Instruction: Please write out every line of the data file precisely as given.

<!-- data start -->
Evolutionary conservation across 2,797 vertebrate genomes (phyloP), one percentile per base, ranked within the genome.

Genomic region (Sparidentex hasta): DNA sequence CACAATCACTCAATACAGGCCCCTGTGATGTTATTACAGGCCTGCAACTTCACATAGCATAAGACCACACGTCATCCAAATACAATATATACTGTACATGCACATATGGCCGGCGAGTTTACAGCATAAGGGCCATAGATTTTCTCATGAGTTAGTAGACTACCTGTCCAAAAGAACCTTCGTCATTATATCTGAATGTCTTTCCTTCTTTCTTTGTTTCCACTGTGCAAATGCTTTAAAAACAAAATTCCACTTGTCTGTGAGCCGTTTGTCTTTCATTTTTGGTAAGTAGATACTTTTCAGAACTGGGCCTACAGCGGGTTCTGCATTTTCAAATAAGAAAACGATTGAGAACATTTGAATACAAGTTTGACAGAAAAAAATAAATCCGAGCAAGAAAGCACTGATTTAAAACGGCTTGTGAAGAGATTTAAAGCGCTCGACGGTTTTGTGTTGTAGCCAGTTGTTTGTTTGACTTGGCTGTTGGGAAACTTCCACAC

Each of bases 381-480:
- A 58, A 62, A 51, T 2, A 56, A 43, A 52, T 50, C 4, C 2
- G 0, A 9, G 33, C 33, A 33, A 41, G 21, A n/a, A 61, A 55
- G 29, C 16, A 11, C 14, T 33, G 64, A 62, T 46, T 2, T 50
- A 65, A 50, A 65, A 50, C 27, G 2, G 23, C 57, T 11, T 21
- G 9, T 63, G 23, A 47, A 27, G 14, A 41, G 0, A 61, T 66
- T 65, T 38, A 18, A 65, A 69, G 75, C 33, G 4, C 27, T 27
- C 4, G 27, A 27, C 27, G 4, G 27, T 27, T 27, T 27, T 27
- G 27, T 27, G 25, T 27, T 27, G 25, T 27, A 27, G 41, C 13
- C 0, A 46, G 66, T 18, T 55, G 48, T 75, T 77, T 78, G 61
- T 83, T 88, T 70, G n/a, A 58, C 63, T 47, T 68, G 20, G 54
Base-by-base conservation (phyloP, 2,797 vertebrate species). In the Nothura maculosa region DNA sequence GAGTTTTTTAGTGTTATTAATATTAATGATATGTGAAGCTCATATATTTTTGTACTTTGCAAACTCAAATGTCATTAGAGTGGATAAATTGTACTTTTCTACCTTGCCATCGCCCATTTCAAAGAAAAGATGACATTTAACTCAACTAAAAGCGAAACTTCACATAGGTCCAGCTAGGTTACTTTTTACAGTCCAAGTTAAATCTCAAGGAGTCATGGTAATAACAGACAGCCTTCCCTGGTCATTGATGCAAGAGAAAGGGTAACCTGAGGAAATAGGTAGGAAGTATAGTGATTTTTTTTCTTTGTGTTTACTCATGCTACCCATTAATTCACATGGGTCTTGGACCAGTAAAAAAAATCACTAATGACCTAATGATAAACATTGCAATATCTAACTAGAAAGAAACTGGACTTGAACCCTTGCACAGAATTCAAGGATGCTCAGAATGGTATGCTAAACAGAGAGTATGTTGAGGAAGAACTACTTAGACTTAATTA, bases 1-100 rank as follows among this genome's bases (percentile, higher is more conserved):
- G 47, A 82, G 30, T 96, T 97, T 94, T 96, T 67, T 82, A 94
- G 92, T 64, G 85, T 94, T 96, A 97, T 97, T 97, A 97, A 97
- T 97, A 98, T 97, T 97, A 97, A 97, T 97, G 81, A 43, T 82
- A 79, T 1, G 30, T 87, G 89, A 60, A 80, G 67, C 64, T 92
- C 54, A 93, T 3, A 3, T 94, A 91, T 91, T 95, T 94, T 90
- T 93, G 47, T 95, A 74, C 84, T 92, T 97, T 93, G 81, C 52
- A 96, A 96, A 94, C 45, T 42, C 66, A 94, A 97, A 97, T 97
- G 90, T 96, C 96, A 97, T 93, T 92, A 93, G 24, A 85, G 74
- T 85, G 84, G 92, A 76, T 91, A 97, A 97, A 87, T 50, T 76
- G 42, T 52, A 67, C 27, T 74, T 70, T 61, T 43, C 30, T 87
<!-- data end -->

Evolutionary conservation across 2,797 vertebrate genomes (phyloP), one percentile per base, ranked within the genome.

Genomic region (Sparidentex hasta): DNA sequence CACAATCACTCAATACAGGCCCCTGTGATGTTATTACAGGCCTGCAACTTCACATAGCATAAGACCACACGTCATCCAAATACAATATATACTGTACATGCACATATGGCCGGCGAGTTTACAGCATAAGGGCCATAGATTTTCTCATGAGTTAGTAGACTACCTGTCCAAAAGAACCTTCGTCATTATATCTGAATGTCTTTCCTTCTTTCTTTGTTTCCACTGTGCAAATGCTTTAAAAACAAAATTCCACTTGTCTGTGAGCCGTTTGTCTTTCATTTTTGGTAAGTAGATACTTTTCAGAACTGGGCCTACAGCGGGTTCTGCATTTTCAAATAAGAAAACGATTGAGAACATTTGAATACAAGTTTGACAGAAAAAAATAAATCCGAGCAAGAAAGCACTGATTTAAAACGGCTTGTGAAGAGATTTAAAGCGCTCGACGGTTTTGTGTTGTAGCCAGTTGTTTGTTTGACTTGGCTGTTGGGAAACTTCCACAC

Each of bases 381-480:
- A 58, A 62, A 51, T 2, A 56, A 43, A 52, T 50, C 4, C 2
- G 0, A 9, G 33, C 33, A 33, A 41, G 21, A n/a, A 61, A 55
- G 29, C 16, A 11, C 14, T 33, G 64, A 62, T 46, T 2, T 50
- A 65, A 50, A 65, A 50, C 27, G 2, G 23, C 57, T 11, T 21
- G 9, T 63, G 23, A 47, A 27, G 14, A 41, G 0, A 61, T 66
- T 65, T 38, A 18, A 65, A 69, G 75, C 33, G 4, C 27, T 27
- C 4, G 27, A 27, C 27, G 4, G 27, T 27, T 27, T 27, T 27
- G 27, T 27, G 25, T 27, T 27, G 25, T 27, A 27, G 41, C 13
- C 0, A 46, G 66, T 18, T 55, G 48, T 75, T 77, T 78, G 61
- T 83, T 88, T 70, G n/a, A 58, C 63, T 47, T 68, G 20, G 54
Base-by-base conservation (phyloP, 2,797 vertebrate species). In the Nothura maculosa region DNA sequence GAGTTTTTTAGTGTTATTAATATTAATGATATGTGAAGCTCATATATTTTTGTACTTTGCAAACTCAAATGTCATTAGAGTGGATAAATTGTACTTTTCTACCTTGCCATCGCCCATTTCAAAGAAAAGATGACATTTAACTCAACTAAAAGCGAAACTTCACATAGGTCCAGCTAGGTTACTTTTTACAGTCCAAGTTAAATCTCAAGGAGTCATGGTAATAACAGACAGCCTTCCCTGGTCATTGATGCAAGAGAAAGGGTAACCTGAGGAAATAGGTAGGAAGTATAGTGATTTTTTTTCTTTGTGTTTACTCATGCTACCCATTAATTCACATGGGTCTTGGACCAGTAAAAAAAATCACTAATGACCTAATGATAAACATTGCAATATCTAACTAGAAAGAAACTGGACTTGAACCCTTGCACAGAATTCAAGGATGCTCAGAATGGTATGCTAAACAGAGAGTATGTTGAGGAAGAACTACTTAGACTTAATTA, bases 1-100 rank as follows among this genome's bases (percentile, higher is more conserved):
- G 47, A 82, G 30, T 96, T 97, T 94, T 96, T 67, T 82, A 94
- G 92, T 64, G 85, T 94, T 96, A 97, T 97, T 97, A 97, A 97
- T 97, A 98, T 97, T 97, A 97, A 97, T 97, G 81, A 43, T 82
- A 79, T 1, G 30, T 87, G 89, A 60, A 80, G 67, C 64, T 92
- C 54, A 93, T 3, A 3, T 94, A 91, T 91, T 95, T 94, T 90
- T 93, G 47, T 95, A 74, C 84, T 92, T 97, T 93, G 81, C 52
- A 96, A 96, A 94, C 45, T 42, C 66, A 94, A 97, A 97, T 97
- G 90, T 96, C 96, A 97, T 93, T 92, A 93, G 24, A 85, G 74
- T 85, G 84, G 92, A 76, T 91, A 97, A 97, A 87, T 50, T 76
- G 42, T 52, A 67, C 27, T 74, T 70, T 61, T 43, C 30, T 87